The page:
I have written before of the tragic conflict between the historically secular factions, including the constitutional authorities, and the growing movement to impose sharia embodied by Prime Minister Tayyip Erdogan.
Turkey -- the only Middle Eastern country that has been trying to modernize and Westernize -- is in a battle for its life, trying to derail the movement away from secularism toward Islamism and Sharia law. . .[I]n Turkey's case, those who want Turkey to remain a secular state and stay true to the complete separation of church and state, are trying to fight off rampaging Islamism from the AKP (Justice and Development Party). This is a good thing, in the context of Turkey's history and the battle it is waging to keep Sharia law from dragging the country into hell.I wrote the above in response to a controversy in the spring of 2008 that saw the secular party appeal to the Constitutional Court to disband the Islamist AKP party because it (from the CS Monitor):
". . .uses democracy to reach its goal, which is installing sharia [Islamic law] in Turkey," the indictment says. "There is an attempt to expunge the secular principles of the Constitution."I saw this all as a tragedy because one side was clinging to a secularism that it didn't fully understand in the face of an existential threat--Sharia--that it fully understood and feared, and I didn't hold out much hope it would succeed.
Well, according to an excellent and very disturbing op-ed in the WSJ today, Robert Pollack not only confirms my fears, but shows that it's significantly worse than I had thought. Using the recent Gaza Flotilla that originated in Turkey as his starting point, he discusses the Turkish media's propagandistic response to the Iraq war, and highlights not only the mindset and actions of Erdogan and the Islamists, but also the sorry state of the secular opposition:
This is alarming: even the secular opposition is descending into anti-Semitism and anti-Americanism, likely motivated by a wounded nationalism (the Ottoman Turks once ruled an immense Caliphate and the sting of losing an empire is one thing that motivated Kemal's lurch toward secularism after the humiliation of WWI).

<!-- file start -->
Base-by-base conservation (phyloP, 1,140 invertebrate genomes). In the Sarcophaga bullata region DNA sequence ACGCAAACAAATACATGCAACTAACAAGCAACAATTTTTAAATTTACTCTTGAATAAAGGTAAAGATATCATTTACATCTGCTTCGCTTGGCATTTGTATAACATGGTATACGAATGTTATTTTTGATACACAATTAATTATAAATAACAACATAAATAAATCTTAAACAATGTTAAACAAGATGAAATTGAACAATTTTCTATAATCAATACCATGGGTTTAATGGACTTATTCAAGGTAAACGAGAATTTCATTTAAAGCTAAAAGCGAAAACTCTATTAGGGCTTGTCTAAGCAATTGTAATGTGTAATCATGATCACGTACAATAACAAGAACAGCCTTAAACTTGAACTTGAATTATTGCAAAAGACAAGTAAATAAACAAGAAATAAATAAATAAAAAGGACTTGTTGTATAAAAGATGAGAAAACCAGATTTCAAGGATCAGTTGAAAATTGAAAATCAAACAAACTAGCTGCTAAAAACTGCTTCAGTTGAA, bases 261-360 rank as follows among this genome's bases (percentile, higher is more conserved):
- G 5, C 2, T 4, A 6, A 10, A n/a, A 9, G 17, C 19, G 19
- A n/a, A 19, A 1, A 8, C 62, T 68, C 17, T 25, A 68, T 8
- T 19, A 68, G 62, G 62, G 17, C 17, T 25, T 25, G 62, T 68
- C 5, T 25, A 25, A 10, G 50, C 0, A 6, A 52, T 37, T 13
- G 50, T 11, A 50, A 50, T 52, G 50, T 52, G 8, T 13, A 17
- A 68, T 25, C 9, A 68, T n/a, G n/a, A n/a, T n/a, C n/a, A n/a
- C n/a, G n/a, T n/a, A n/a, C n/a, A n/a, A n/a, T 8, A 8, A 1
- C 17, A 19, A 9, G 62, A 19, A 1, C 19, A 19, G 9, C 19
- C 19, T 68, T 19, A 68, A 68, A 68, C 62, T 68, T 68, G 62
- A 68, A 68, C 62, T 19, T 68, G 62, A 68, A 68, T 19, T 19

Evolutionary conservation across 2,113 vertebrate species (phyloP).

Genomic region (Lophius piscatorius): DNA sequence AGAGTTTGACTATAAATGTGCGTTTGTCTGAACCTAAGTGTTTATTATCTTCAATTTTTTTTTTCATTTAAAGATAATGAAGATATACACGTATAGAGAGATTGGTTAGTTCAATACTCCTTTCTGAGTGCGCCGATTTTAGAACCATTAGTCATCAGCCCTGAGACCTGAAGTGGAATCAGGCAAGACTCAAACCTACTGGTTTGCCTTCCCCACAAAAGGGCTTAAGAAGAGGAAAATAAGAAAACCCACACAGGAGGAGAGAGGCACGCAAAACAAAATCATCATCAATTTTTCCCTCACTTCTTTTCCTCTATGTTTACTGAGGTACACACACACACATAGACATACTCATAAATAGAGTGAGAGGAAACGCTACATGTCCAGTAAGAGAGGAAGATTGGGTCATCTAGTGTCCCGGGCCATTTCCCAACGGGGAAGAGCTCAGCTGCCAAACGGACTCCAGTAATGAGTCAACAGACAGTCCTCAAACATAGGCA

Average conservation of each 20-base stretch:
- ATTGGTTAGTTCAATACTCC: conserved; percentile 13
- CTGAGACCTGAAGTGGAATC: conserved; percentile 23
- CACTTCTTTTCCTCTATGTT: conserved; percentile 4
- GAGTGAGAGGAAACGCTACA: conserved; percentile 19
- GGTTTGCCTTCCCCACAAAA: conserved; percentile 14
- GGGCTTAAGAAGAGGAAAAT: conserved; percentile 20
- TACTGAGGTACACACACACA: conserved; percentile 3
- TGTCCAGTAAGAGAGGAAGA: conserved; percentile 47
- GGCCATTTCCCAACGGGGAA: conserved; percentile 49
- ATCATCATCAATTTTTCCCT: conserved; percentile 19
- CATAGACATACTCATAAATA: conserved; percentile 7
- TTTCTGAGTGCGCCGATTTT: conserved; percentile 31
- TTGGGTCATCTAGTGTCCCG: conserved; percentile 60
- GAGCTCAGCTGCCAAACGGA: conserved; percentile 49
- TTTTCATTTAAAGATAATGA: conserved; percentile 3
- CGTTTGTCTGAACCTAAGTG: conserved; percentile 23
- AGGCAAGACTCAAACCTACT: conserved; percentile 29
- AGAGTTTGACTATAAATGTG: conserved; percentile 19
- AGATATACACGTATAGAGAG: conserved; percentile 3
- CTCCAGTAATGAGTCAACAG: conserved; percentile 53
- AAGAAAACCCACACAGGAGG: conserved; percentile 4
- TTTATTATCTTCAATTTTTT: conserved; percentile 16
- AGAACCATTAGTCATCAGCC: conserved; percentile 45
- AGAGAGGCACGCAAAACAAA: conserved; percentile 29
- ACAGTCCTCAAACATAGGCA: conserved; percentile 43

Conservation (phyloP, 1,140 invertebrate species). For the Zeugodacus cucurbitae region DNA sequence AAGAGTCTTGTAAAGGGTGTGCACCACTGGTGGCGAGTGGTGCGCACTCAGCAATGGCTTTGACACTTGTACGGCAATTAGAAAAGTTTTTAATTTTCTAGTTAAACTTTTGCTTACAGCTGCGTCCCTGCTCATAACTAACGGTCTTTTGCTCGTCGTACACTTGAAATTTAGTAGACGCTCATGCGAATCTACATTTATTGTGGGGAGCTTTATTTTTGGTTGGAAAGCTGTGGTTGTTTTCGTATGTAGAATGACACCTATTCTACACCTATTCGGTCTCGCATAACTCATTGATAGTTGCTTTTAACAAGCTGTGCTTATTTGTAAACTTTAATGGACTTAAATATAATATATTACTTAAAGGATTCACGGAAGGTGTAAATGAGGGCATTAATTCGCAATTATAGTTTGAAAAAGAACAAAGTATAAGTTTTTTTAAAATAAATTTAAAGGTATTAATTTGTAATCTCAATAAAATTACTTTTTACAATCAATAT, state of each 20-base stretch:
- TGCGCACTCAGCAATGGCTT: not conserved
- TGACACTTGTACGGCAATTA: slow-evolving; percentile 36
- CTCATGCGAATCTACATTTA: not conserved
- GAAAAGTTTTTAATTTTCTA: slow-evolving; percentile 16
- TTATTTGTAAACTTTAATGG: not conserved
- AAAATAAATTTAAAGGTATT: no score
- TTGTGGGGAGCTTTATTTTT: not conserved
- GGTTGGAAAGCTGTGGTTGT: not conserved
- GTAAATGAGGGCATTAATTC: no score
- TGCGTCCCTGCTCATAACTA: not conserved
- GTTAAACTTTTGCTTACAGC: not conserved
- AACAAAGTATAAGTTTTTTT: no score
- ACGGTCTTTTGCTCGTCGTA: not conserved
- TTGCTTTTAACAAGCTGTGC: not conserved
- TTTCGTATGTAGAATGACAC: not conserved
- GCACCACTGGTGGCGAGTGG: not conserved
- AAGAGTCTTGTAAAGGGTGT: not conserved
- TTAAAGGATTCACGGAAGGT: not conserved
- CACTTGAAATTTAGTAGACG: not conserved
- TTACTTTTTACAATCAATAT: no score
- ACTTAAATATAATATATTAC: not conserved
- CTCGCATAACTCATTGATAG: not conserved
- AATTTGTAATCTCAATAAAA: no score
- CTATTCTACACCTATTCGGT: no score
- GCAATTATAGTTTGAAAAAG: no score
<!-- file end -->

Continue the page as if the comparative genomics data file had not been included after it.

The secular Hurriyet newspaper, meanwhile, accused Israeli soldiers of assassinating Turkish security personnel in Mosul and said the U.S. was starting an occupation of (Muslim) Indonesia under the guise of humanitarian assistance. Then U.S. ambassador to Turkey Eric Edelman actually felt the need to organize a conference call to explain to the Turkish media that secret U.S. nuclear testing did not cause the 2004 Indian Ocean tsunami. One of the craziest theories circulating in Ankara was that the U.S. was colonizing the Middle East because its scientists were aware of an impending asteroid strike on North America.
The Mosul and organ harvesting stories were soon brought together in a hit Turkish movie called "Valley of the Wolves," which I saw in 2006 at a mall in Ankara. My poor Turkish was little barrier to understanding. The body parts of dead Iraqis could be clearly seen being placed into crates marked New York and Tel Aviv. It is no exaggeration to say that such anti-Semitic fare had not been played to mass audiences in Europe since the Third Reich. [bold added]
Pollack describes other ways in which the secular remnants are destroying themselves and what's left of the country, but the shockingly paranoid, nationalistic anti-Semitism indicates to me that this is the dying breath of secularism in Turkey. They are conceding the ends of the Islamists--the eradication of the Jewish state, for example--but under the guise of national pride and blind racism, rather than the commandments of Islam. As I wrote in the summer of 2008, when it wasn't so obvious to me that secularism was nearly dead:
With the recent court ruling [banning Muslim headscarves in universities], reasserting secular practices on a divided people, it appears that Turkey has taken steps to slow its seemingly inevitable descent into Islamism. Without a fundamental shift in political philosophy, however, this is just rearranging deck chairs. Turkey is fighting the growing influence of Islamism, but the only weapon it has is the historical example Kemal. He established a "benevolent, secularist dictatorship," but there is no indication that the people themselves widely adopted those ideas. Secularism--not secular ideas themselves, but a particular set of commandments in the constitution viewed now almost as "revealed truth"--is now limping along from rote memory. Why maintain secularism? "Because we have always done so." Or, "Because Kemal said so." It's a reactionary response from entrenched centers of power. And that offers very little protection from a virulent, violent ideology like Islamism.It appears that whatever protection there was has vanished. A population made up of radical religious fanatics on one side, and compliant, unprincipled advocates of a dead system who are all too eager to adopt the belligerent and racist positions advocated by their political enemies on the other side, is a country ripe for dictatorship.